But he was surprised during the Colorado Mountain Winefest in September that it wasn’t his Chambourcin, Cayuga, Merlot or Chardonnay that proved to be the crowd favorite but rather his 2009 unfiltered Pinot Gris.

He wasn’t expecting so much demand for the Pinot Gris and only made 15 cases, most of which sold in one day at Colorado Mountain Winefest. Now, he’s hoarding the last of the Pinot Gris, selling it only at the winery tasting room and occasionally doling out a bit for friends. He generously opened a few bottles during our mid-day break while harvesting and said he regrets not making more since the vineyard the Pinot Gris came from was killed off in an April frost.

“There won’t be anymore for a while, until the vines come back,” lamented Yvon. “I was surprised at how popular this was because many people don’t like unfiltered wines.”

Americans generally want their wines, red and white, crystal clear, without the sediment and small particles seen in unfiltered wines. But fans of unfiltered wines, and you can count Yvon and this writer among them, say filtering wines strips out the flavors while unfiltered wines have more character, better flavors and a more-luscious mouthfeel than do filtered wines.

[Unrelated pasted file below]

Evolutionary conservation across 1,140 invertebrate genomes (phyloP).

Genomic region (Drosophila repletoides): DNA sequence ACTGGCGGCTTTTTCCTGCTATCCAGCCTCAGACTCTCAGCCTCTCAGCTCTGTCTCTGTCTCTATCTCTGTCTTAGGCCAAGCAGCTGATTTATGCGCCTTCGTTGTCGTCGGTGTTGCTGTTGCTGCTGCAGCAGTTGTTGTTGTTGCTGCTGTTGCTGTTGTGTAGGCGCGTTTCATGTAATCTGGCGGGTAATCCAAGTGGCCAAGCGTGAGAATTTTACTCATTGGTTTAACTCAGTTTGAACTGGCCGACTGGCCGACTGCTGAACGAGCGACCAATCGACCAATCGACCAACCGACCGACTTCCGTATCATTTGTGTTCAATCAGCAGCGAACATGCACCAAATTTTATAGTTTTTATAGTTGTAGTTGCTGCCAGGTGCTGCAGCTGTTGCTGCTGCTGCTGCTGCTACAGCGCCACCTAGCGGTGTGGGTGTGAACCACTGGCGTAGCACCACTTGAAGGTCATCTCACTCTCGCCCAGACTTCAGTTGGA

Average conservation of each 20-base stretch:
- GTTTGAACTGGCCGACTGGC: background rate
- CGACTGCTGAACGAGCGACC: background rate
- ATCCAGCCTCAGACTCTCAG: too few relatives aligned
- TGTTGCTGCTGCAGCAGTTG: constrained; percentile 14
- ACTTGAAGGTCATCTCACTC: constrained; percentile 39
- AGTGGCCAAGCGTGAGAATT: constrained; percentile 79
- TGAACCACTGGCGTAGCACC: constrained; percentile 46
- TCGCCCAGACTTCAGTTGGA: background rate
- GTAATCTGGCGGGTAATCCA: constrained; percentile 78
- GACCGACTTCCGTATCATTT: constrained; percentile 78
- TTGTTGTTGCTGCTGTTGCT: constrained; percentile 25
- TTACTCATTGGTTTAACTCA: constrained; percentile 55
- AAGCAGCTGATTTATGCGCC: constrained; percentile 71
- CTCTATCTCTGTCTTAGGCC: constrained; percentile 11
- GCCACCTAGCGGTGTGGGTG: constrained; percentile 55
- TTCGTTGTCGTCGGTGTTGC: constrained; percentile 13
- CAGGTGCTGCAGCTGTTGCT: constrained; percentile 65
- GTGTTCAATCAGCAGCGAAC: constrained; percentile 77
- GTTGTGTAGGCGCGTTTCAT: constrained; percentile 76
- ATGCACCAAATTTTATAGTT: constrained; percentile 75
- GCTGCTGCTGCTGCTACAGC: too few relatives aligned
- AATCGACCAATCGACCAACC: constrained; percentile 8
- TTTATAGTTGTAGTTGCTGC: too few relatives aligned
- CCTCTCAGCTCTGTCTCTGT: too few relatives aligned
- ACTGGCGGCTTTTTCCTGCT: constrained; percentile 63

Which make sense – If you leave those all those small particles in the wine, they add weight and increased texture to the finished wine.

In an article in the San Francisco Examiner, Saint Helena (Cal.) winemaker Chris Millard compared filtered and unfiltered wines to drip coffee vs. French press coffee. “In a nutshell, leaving the wine in a natural state and using gravity to it settle out we get a richer, more intense wine that is balanced naturally,” Millard said. “The important difference is that drip coffee has oils that add structure and you cannot get that balance running it through a filter.”

In their efforts to produce a clear wine, winemakers fine and filter wines in a variety of ways, including micropore paper filters, membrane filters and sending the wine through a filtering agent such as diatomaceous earth or cellulose powder. Fining is sending a coagulating medium (egg whites, bentonite) through the wine which attracts the sediment which in turn falls out of the wine.